Monthly Archives: August 2010


Regents Senior Awarded Loyalty Fund Scholarship

Congratulations to Regents Academy senior Kelsey Kunk, who has been awarded the Loyalty Fund Scholarship from the University of Mary Hardin-Baylor. Kelsey will receive $20,000 through the Loyalty Fund scholarship, which each year is awarded to 10 high school students who are accepted to UMHB by the end of their junior year. This highly coveted scholarship is given to young men and women who are Christian leaders in their community, church, and high school.

Congratulations, Kelsey! You have made your parents, your church, and your school proud.


“What Did You Learn?”

Dr. John Patrick is a medical doctor, researcher, and professor who speaks often about the decay of Western civilization and the need for thoroughgoing Christian worldview thinking. He recounts his experiences from around the world working with starving children and the transforming effects those experiences had on his own children, who shared the work with him. When you have a held a starving child in your arms as he dies, Dr. Patrick says, you lose interest in the latest fashions at the mall.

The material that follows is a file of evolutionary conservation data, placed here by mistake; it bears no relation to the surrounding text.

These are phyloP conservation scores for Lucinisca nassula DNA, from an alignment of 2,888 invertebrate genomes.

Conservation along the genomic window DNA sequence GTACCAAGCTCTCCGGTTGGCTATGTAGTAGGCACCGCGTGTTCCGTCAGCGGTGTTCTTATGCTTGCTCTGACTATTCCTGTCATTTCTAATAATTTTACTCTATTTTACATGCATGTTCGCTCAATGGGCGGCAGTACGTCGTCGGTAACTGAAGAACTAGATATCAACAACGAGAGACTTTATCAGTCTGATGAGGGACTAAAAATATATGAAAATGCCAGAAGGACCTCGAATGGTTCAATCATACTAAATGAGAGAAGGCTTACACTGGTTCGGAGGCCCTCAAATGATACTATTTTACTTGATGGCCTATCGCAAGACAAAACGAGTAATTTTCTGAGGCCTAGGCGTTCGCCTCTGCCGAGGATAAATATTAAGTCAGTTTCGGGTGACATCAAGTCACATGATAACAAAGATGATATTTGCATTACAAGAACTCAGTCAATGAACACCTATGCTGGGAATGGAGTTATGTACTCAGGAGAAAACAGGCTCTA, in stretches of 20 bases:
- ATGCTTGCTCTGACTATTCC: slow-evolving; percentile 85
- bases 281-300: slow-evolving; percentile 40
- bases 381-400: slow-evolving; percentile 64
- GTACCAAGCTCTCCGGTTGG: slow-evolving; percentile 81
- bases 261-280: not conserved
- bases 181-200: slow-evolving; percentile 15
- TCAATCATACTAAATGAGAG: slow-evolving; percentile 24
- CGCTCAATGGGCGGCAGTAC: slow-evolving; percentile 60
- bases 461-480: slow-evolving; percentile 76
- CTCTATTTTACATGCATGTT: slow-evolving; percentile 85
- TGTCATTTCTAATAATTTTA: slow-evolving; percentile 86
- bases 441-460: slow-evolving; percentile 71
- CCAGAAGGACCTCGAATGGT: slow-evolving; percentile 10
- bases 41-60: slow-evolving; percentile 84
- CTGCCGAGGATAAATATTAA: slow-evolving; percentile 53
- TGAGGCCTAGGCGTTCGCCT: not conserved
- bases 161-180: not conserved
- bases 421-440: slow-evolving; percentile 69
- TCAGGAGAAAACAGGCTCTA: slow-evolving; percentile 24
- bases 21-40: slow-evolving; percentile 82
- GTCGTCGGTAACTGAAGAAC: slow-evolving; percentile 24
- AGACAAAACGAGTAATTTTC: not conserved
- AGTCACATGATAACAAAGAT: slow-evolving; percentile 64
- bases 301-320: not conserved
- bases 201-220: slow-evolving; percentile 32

Dr. Patrick also describes his children’s education. Each evening over dinner he asked them questions about their classes. But his question was never, What did you make on the test? It was always, What did you learn?

To be interested in your children’s education does not require that you merely want or demand certain grades. Grades and scores have their place, certainly, but what is their place? Are grades and scores the goal? Or are grades and scores the indicators of progress toward the real goal?

Obviously, I am suggesting the latter. Our real goal in classical Christian education is the cultivation of the mind, heart, and soul in wisdom and virtue. It includes the acquisition of knowledge and skills, but it consists in the formation of character and the shaping of a consistent Christian worldview. That takes time, something we seem somehow to have less of than previous generations.

What are your goals for your children’s education? I hope they are ultimately something higher than merely getting a job and making money. But I also hope your immediate goals for your children reach beyond good grades. Encourage your children simply to do their best. Study your children and their habits and desires. You know what their best looks like. Don’t suffer from the blight of low expectations that infects education and childrearing today. If our children simply do their best, if they are reaching their God-given potential by applying themselves diligently and enthusiastically, we can be content, whatever the grade.